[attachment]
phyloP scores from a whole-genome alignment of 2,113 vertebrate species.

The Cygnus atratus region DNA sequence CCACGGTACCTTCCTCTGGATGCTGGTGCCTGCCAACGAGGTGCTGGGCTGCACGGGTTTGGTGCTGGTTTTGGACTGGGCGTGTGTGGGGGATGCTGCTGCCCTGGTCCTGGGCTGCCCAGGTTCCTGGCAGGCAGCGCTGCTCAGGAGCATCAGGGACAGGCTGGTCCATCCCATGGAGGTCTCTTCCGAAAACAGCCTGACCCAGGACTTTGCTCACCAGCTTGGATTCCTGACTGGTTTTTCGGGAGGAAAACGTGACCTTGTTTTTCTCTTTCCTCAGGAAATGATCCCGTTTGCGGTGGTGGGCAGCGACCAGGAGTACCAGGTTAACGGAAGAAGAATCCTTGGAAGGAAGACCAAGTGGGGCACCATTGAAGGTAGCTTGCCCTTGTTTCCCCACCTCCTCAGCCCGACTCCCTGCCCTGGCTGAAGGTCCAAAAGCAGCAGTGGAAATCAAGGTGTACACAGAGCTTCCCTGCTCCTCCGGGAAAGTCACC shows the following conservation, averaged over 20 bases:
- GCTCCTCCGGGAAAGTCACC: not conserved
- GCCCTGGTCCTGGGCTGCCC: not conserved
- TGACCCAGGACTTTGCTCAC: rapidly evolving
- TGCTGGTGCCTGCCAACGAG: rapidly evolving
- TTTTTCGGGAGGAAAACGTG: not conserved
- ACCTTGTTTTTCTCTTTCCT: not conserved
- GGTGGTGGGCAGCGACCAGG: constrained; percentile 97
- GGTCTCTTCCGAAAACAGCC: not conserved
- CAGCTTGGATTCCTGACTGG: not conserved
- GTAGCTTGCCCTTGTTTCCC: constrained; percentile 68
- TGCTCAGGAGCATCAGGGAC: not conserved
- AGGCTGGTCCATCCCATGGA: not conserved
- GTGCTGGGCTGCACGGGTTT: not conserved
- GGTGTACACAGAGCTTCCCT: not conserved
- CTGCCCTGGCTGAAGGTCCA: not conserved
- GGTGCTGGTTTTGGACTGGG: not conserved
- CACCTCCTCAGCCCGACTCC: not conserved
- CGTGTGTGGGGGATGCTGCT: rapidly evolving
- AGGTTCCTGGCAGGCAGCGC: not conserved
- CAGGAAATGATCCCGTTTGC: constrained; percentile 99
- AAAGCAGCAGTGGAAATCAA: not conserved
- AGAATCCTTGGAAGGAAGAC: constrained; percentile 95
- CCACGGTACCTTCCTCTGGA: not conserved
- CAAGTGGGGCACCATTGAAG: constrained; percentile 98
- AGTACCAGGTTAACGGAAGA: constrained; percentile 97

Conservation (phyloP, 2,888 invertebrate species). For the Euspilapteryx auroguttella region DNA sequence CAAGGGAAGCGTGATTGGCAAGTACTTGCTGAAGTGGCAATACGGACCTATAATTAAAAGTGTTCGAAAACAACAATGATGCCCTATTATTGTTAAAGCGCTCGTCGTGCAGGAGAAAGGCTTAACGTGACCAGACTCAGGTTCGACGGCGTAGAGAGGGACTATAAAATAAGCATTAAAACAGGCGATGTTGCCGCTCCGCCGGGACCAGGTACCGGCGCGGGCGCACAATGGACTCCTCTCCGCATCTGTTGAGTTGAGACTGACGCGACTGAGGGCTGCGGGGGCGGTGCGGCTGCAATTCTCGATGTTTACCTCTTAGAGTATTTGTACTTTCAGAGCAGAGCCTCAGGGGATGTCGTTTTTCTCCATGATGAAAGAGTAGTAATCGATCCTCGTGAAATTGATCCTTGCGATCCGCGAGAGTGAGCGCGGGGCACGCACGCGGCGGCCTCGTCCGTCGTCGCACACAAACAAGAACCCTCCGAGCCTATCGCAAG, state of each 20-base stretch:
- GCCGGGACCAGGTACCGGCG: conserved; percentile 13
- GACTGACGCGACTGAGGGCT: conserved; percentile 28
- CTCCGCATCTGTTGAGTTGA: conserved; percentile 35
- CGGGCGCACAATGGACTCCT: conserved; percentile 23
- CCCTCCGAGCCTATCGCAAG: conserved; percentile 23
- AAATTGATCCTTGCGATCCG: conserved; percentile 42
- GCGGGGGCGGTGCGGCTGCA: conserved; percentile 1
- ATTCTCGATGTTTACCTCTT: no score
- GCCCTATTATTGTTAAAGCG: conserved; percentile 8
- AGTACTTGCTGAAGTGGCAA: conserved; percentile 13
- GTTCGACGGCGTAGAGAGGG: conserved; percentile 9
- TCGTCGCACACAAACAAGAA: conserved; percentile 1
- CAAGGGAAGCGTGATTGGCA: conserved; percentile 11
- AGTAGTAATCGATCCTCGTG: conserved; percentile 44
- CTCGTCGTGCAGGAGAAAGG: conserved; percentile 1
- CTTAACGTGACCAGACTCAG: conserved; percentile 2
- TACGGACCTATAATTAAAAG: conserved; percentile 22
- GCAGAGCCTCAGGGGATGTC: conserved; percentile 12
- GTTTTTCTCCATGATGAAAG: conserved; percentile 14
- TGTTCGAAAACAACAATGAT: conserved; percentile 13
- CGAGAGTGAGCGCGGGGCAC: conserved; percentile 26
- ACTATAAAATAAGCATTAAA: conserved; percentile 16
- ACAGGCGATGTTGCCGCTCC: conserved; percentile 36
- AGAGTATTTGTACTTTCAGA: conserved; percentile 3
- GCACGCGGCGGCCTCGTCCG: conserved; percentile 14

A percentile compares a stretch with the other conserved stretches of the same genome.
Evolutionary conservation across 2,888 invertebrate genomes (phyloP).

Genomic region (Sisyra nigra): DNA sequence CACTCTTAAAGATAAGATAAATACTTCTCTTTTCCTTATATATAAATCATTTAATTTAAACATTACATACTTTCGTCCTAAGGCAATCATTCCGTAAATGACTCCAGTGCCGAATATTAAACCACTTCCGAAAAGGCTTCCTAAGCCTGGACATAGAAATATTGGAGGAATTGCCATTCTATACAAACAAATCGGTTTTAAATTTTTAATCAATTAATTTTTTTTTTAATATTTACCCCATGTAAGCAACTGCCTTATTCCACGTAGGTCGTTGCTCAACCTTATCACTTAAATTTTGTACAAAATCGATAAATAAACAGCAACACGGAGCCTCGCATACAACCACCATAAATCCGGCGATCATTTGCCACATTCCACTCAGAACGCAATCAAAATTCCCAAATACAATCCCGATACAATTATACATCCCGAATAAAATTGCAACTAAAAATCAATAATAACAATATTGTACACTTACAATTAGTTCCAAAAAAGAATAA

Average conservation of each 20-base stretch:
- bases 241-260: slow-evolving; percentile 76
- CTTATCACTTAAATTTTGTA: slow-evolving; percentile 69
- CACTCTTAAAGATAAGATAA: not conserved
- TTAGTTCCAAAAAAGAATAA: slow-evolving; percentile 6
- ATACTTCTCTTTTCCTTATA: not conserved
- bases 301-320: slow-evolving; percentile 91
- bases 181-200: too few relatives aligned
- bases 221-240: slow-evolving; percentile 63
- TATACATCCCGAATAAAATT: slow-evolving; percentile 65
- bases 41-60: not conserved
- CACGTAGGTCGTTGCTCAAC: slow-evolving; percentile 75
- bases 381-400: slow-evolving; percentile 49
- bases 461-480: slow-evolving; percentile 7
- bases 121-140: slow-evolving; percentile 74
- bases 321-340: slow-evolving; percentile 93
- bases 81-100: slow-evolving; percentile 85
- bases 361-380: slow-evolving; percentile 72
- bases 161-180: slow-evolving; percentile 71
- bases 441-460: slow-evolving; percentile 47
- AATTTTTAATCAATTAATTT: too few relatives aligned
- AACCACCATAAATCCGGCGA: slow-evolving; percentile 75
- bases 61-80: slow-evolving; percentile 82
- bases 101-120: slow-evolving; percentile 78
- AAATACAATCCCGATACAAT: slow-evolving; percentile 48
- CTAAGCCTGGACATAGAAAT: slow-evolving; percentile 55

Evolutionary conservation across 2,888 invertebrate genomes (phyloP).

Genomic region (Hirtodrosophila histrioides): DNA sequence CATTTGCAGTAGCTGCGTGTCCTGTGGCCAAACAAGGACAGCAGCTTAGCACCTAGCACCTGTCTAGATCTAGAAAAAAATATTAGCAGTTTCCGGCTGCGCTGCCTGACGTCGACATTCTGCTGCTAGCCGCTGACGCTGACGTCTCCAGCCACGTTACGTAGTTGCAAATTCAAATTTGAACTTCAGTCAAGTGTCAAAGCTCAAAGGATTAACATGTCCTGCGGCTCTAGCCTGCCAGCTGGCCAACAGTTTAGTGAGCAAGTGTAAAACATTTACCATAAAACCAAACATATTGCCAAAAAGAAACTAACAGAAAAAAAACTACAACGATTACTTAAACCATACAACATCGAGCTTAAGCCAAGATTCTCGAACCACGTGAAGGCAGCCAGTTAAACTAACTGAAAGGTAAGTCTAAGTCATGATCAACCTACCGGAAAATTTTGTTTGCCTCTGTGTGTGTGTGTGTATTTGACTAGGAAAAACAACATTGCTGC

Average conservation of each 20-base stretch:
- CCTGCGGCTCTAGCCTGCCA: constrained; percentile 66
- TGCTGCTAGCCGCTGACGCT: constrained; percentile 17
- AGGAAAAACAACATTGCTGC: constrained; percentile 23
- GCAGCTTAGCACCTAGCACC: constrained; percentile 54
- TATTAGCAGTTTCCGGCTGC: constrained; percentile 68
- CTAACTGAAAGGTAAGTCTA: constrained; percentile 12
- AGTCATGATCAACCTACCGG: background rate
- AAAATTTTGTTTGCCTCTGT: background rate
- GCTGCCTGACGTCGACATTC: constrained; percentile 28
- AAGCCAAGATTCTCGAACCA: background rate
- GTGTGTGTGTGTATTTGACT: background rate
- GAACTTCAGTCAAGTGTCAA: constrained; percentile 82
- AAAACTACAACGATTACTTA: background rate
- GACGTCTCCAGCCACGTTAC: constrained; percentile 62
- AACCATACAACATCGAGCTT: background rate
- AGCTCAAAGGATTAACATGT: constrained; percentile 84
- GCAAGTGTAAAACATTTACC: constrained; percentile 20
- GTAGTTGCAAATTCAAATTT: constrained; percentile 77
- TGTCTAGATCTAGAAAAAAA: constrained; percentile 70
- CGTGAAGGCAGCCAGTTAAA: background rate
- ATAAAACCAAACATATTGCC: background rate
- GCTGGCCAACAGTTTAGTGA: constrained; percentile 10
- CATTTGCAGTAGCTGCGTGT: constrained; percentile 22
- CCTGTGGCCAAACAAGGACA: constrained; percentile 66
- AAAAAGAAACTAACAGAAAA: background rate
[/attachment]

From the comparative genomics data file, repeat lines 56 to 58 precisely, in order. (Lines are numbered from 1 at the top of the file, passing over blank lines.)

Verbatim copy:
Genomic region (Sisyra nigra): DNA sequence CACTCTTAAAGATAAGATAAATACTTCTCTTTTCCTTATATATAAATCATTTAATTTAAACATTACATACTTTCGTCCTAAGGCAATCATTCCGTAAATGACTCCAGTGCCGAATATTAAACCACTTCCGAAAAGGCTTCCTAAGCCTGGACATAGAAATATTGGAGGAATTGCCATTCTATACAAACAAATCGGTTTTAAATTTTTAATCAATTAATTTTTTTTTTAATATTTACCCCATGTAAGCAACTGCCTTATTCCACGTAGGTCGTTGCTCAACCTTATCACTTAAATTTTGTACAAAATCGATAAATAAACAGCAACACGGAGCCTCGCATACAACCACCATAAATCCGGCGATCATTTGCCACATTCCACTCAGAACGCAATCAAAATTCCCAAATACAATCCCGATACAATTATACATCCCGAATAAAATTGCAACTAAAAATCAATAATAACAATATTGTACACTTACAATTAGTTCCAAAAAAGAATAA

Average conservation of each 20-base stretch:
- bases 241-260: slow-evolving; percentile 76